It was during the Midwinter feast that Sam learned of Frodo’s mastery of clay and his ability to enter the border realm to bring his artistry to fruition. A group of Noldor had come from Aman proper, near to Valinor, Sam learned, bringing with them a large prepared block of fine white clay as a gift to Iorhael. Frodo had been greatly honored, and took some of it, worked it with his hands for a few minutes, then slipped out of himself for some time, returning to himself to work swiftly and surely, at last closed his eyes, and then held out the finished figure, that, Sam realized, of Aragorn himself as pictured in the formal portrait Sam had brought. Sam looked on it amazed, for it was carefully and naturally colored, and appeared both fragile and enduring at the same time. He took the figure into his own hands, his delight in it causing his Light of Being to grow very bright indeed. Several came close to look on what shaping Iorhael had done, and admired the work that stood on Sam’s palm. At last, after Sam had examined it thoroughly Iorhael took it back, and when Olórin came to join them there was a wordless agreement between the two Hobbits, and Frodo gave it into the Maia’s hands.

I believe this is meant for you, Olórin, he explained to the Maia. If your image can reside where he dwells in Middle Earth, surely his can be by you here. His Light was bright with humor.

He who’d been known as Gandalf to the one pictured took a deep breath. “And doubly precious shall it be to me for the sake of the one who shaped it for me, Frodo,” he said quietly. “Thank you.”

Spring arrived, and each day it appeared one or more new variety of flowers would open. Frodo explained, We are apparently far enough south for the weather to remain relatively warm all year round, and for at least some flowers to remain blooming in all seasons. I am told, however, that the weather here was colder in the winter months before the breaking of the world. At that time the current flowed, they’ve told me, from north to south along the coastline of Aman; but when Númenor sank and the waters to the east of the Undying Lands were separated from those of the Mortal Lands the direction of the current changed. Now it flows from south to north, and is warm as it passes Tol Eressëa, making the breeze flowing over the land warmer in the winter, yet keeping it temperate in the summer months. One can comfortably enter the water in all seasons, and the weather remains mostly neither too warm nor too cold.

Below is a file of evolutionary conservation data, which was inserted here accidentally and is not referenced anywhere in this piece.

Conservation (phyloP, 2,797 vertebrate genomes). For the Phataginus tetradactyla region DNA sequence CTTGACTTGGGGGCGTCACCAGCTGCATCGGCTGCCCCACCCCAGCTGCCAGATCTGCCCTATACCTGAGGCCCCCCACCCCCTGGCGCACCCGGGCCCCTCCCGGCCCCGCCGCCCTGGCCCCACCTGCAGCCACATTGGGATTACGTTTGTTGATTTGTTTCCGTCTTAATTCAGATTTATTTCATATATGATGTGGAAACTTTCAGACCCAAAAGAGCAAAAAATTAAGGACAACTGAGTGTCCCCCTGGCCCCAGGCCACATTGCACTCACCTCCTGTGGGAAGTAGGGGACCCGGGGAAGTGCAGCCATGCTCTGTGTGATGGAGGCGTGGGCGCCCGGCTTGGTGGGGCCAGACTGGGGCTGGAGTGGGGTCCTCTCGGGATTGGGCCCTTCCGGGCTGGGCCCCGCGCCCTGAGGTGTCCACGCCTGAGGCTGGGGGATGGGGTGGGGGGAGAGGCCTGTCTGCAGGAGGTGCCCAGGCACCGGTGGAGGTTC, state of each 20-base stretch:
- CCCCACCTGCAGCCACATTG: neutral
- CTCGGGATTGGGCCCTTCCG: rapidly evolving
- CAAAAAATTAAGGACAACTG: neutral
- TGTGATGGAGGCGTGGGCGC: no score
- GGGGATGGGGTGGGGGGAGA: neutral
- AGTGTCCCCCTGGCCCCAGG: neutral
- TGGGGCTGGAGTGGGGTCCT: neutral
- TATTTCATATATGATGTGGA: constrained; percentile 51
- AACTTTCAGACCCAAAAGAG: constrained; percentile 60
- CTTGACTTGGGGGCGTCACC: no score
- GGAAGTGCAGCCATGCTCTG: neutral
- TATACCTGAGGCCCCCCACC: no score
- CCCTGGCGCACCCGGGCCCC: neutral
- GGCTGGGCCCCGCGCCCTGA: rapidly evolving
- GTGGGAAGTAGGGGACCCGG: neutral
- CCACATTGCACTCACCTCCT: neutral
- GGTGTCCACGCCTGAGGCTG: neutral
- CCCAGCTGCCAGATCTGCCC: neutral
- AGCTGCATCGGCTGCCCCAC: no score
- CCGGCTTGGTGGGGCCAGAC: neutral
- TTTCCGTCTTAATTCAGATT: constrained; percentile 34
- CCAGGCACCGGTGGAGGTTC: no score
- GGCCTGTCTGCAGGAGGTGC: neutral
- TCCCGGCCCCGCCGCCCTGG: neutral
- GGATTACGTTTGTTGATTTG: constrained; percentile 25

He gave a sigh, looking about him from where he sat on a bench in the midst of the gardens. I haven’t seen snow since I came here, and I find I rather miss it. I’m told there are many places on the mainland where there is snow in the proper seasons, and there are mountains as great as the Misty or the White Mountains--perhaps even greater. Sometimes I wish I could visit them, perhaps see some truly wild lands again; but there is no question that the island itself is soothing, which I definitely needed when I came here.

Sam was ecstatic with the beauty surrounding him, and spent at least three hours a morning working with those who labored in the gardens.

Frodo watched Sam’s pleasure with a knowing smile, delighted with Sam’s feelings of fulfillment. Sam would then follow Frodo through the rest of the day, and was shown the places where the foxes denned and the deer grazed, where particularly stunning groves of trees stood and where lakes of shining beauty lay surrounded by rolling hills and stands of larch and willow.

One morning, however, after Sam had returned from the gardens to find Frodo working on a drawing of Livwen, Sam realized that Frodo was gently rubbing at his shoulder in a long-familiar way. “What is it, Frodo?” he demanded. “You mean that there are still times when--when the scar troubles you?”

Frodo looked up at him, startled and even briefly confused. The scar? Then it seemed to dawn on him precisely what he was doing, and he looked first thoughtful, and then somewhat rueful as he looked back into Sam’s eyes. No, Sam, not the scar--not this time. I’m afraid that the warnings are being given me. A sweet, gentle smile lit his features. I’m no longer young, Samwise Gamgee. Will you stand by me, and see me off?

“Are you planning on leavin’ me behind, Frodo Baggins? No, not this time.”

I promise I won’t go until you are ready to let me go, Sam.

“That’s not what I mean--not at all, Frodo. I came here to be by you, and I’ll be by you all the way, you see. You leave, and I’ll leave with you this time. You have to member I was warned not to lose you, after all. I let you go once so as you could find yourself once more, and that you’ve done. But I won’t be left behind again. After all, you’re not the only Hobbit on this island as is elderly now.

“Tell you what--I’d sort of promised myself to linger--to linger past Rosie a full year. I know as that’s not come yet. Would you mind if we waited till Midsummer?”

Of course not, Sam. It’s not imperative I leave right away--I’m only being reminded that the time is coming closer when I must go whether or not I believe I’m ready. I doubt all will be very serious for some time as yet; this is only the first sign that my body won’t be able to contain me for a great time longer.

Midsummer would be fine with me, Sam. I’m merely finding that at long last I grow weary again, except that this time it is a blessed weariness, due to having lived a full life and being fully ready this time to rest. But this time I will be most glad to let you lead and I will follow.

After a time of stillness as the two of them accepted the pact to go together, Sam murmured, “We’d thought to go together then, there on the side of Mount Doom. Instead we was granted the grace to live as fully as we could. That we go together now just feels right, you know, as if it was meant.”

Frodo’s brilliant smile that lifted the hearts of those who loved him now lit the summerhouse. You are indeed right, Sam--it does feel right.